(Bloomberg) -- Local officials in China are being encouraged to take the lead in patronizing restaurants and shopping malls that are opening after weeks of being shut down amid the coronavirus outbreak, part of a push to get its economy back on track.
In provinces such as Anhui, Jiangxi and Jiangsu, government notices urged officials to spend money on food or shopping and encourage their friends and family to do the same. While the number of virus infections in China has tapered off in recent days, many residents are still hesitant to leave their houses after weeks of government warnings about the dangers of mingling with others.
Data released Monday showed retail sales in the world’s second-biggest economy plunged 20.5% in the first two months of the year, with the catering sector tumbling 43.1%. The pace of recovery in dining, travel and retail spending is a crucial gage for how consumer sentiment is rebounding in China as the epidemic appears to come under control.
Last week, Jiangxi’s Department of Commerce told its officials to lead the way by spending on food and beverages and to encourage their relatives and friends to do the same, stressing that the money should come out of their own pockets.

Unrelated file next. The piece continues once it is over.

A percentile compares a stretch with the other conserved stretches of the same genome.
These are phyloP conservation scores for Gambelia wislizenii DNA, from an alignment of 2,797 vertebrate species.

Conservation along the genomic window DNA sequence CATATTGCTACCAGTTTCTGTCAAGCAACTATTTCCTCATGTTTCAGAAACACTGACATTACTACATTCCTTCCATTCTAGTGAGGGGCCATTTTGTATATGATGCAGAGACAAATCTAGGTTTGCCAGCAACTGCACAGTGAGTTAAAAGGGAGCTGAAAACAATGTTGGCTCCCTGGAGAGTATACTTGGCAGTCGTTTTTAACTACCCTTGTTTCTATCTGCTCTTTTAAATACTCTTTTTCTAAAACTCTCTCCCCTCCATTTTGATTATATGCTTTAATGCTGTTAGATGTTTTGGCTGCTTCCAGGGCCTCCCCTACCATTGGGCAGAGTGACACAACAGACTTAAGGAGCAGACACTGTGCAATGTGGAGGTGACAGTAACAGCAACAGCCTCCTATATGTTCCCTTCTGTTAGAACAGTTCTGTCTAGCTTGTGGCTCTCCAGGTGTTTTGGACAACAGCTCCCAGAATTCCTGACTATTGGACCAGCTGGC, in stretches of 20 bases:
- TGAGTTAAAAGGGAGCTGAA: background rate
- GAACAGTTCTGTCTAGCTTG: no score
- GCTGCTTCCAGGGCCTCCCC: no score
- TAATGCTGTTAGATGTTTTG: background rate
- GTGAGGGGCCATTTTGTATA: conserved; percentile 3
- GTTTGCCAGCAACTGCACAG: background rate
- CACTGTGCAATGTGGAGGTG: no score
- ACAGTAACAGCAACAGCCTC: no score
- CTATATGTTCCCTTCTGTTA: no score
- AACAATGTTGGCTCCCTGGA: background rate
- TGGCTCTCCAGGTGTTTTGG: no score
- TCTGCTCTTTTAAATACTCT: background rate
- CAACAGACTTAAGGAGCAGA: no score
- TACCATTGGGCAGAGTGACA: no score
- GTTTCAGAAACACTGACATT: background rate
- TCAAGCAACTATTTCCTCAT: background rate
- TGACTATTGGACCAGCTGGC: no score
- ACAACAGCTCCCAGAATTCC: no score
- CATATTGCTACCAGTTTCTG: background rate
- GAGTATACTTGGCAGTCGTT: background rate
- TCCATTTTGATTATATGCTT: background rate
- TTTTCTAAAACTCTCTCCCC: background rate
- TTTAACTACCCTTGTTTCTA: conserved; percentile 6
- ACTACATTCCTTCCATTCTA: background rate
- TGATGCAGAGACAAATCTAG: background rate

Anhui’s commerce department issued a similar notice on March 12, adding that making purchases online or over the phone is advised to prevent infections. A district in Jiangsu said last Tuesday that officials should spend no less than 100 yuan ($14) within the week.
There are some signs that life is returning to China’s consumer market. Store traffic is creeping back up in luxury malls and boutiques after falling as much as 80% at the virus outbreak’s peak there earlier this winter, hammering sales of brands ranging from Burberry Group Plc to Kering SA’s Gucci.
Officials can help “send a clear signal to convey confidence with actual actions and express support to return to work and production” by taking the lead in boosting consumption, the official Xinhua News Agency said in a commentary.
The article was posted on one of its WeChat accounts Friday after some social media users criticized the consumption-boosting initiatives as simply being for show amid enormous pressure from Beijing for local governments to get companies back to work.
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